Disclosure: This review is based upon a copy of the book provided by the publisher. No other consideration was offered.
Here’s what Huntley Fitzpatrick’s The Boy Most Likely To has going for it: Funny, thoughtful characters, a sense of genuine development and movement on the part of its stars, and some very interesting explorations of class and culture. However, in the end I found it a slightly unsatisfying read, an issue I often experience with books revolving around the subject of teen pregnancy. Aside from the fact that it’s fairly unusual to see pregnancy in YA without having it become the key defining factor of the plot (rather than an incidental or secondary plot arc), and that it’s unusual to see contemporaries where pregnancy doesn’t push the book into Issue Book territory, it’s often handled in very predictable ways that don’t really work for me, shall we say.
Tim Mason is, to put it bluntly, rather a teenage loser. The spoilt son of a wealthy family, he’s blown through a variety of schools and sentenced himself to a lifestyle of dissolution (and maybe a chance at the GED at some point) — the epitome of class and social failure, and the subject of frequent castigation from his father. Alice Garrett, meanwhile, is the child of a big family that’s trying to stay above water after her father was involved in a serious car accident. The family’s store is rapidly going under despite her best efforts, and her entire life is being consumed with caring for her siblings and putting the rest of her plans on hold.
Their worlds collide when Alice’s brother offers space in the garage apartment to Tim after his father kicks him out, ordering him to clean up his act by Christmas…or else. Tim’s been nursing a crush on Alice for years, but being in close proximity to her is a bit intense, especially as he’s trying to sort out whether he wants to turn into a responsible human being or sink deeper into his own pity party. Alice, meanwhile, is irked about the interloper’s presence, but that doesn’t stop strange tensions from building between them as they start to wonder whether perhaps there might be something more complicated than a hesitant friendship going on.
Unfortunately, that’s run off the rails when a one night stand shows up with a baby, pronouncing Tim the father. She’s already planned to adopt the child out, but under pressure from her grandfather, she’s introducing the kid to Tim — who isn’t exactly thrilled, especially since it lowers Alice’s estimation of him pretty considerably. Tim’s friends question whether the kid is even really his while he combs his brain for any memory of the encounter, which happened during an alcoholic blackout. Along the way, he starts to wonder if perhaps he’s interested in fathering and taking on an active role in his son’s life…if Cal is even his son.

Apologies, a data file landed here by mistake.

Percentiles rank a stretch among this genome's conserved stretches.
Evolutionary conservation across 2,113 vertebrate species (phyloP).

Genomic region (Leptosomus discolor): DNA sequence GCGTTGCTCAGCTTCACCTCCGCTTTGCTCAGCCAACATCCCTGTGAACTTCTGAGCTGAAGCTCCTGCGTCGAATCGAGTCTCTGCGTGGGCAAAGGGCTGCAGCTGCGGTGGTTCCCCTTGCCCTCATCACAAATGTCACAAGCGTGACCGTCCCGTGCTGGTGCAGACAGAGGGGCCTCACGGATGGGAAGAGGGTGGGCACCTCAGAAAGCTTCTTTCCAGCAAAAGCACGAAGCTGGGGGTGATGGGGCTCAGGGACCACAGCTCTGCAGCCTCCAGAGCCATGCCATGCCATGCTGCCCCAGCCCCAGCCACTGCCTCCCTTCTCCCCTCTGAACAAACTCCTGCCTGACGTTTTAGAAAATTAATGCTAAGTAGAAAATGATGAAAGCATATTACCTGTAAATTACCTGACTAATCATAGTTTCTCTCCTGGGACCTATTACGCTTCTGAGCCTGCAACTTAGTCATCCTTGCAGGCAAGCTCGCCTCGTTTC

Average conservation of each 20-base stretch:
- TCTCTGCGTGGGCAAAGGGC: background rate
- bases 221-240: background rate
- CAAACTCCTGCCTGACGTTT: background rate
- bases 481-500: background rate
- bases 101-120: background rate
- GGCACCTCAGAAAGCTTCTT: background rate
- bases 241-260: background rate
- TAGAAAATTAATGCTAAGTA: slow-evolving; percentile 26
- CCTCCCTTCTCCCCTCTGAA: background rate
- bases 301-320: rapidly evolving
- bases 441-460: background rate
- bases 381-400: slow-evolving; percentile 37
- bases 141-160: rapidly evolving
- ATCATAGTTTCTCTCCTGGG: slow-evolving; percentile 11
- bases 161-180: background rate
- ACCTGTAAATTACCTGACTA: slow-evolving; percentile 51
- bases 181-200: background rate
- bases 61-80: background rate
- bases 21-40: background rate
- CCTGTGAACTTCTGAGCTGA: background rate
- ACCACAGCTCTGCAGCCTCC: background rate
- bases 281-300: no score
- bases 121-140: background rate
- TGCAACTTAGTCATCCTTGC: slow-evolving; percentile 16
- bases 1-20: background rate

In terms of things I really enjoyed about The Boy Most Likely To, I found the dialogue and dynamic between the characters really engaging and true to life. They are well characterised, even if they fall out along some familiar issue book stereotypes (it would have been interesting, for example, to see a boy holding up a struggling family, and a gay romance, but we can’t have everything). Parts of the book are genuinely both sweet and funny, and the development of Tim and Alice’s relationship doesn’t feel stiff or forced — he genuinely cares for her and he’s willing to go to considerable lengths to both support and protect her.
The exploration of class was also really important, and I’m glad to see more YA authors taking class on. Tim comes from an extremely privileged background, complete with nice car and everything paid for, including a cozy college fund. He’s never had to question whether money will be available and a big part of the story is his realisation that money doesn’t rain down from the sky, which forces him to grow up in a hurry. While Tim’s father is the total stereotypical overburdening father of yore, the class tensions there run deep, especially when contrasted with Alice’s.
Alice’s family wasn’t exactly wealthy to begin with, but with her father working and the store running smoothly, and her mother able to put in more hours because she wasn’t consumed with caring for her husband, they made it work. Despite a passel of siblings, the family got by and were reasonably comfortable, though hardly rolling in it. Now, her family is fighting for every penny, paying for her father’s very expensive care only by virtue of hush money from the politician who hit him. For Tim, it’s a real wakeup call to learn about how the actual world works for the vast majority of us — we are all one accident or bad event away from a real financial crisis, and The Boy Most Likely To really explores that.
However. Here I am going to get a bit spoilery, though not terribly so, because you may have predicted how things shake out in the end (hint: Tim and Alice get together). It turns out, Tim discovers after intrepid genetic testing, that Cal is not his son — and then Cal gets adopted by friends, thereby allowing Tim the convenience of having the child in his life after he’s grown attached, without any of the direct responsibility. It was a suspiciously neat resolution to a problem people face every day that can’t be solved as easily. For teens who don’t get abortions (for whatever reason) the tradeoff between adoption and keeping the child is a complicated one. Open adoption is getting more common, which is great, but even then it’s hardly easy.
In this case, it was played off as a neat happily ever after rather than the nuanced and complex situation that it really was. I would have liked to see that explored much more, because the ending left me feeling sort of…deflated.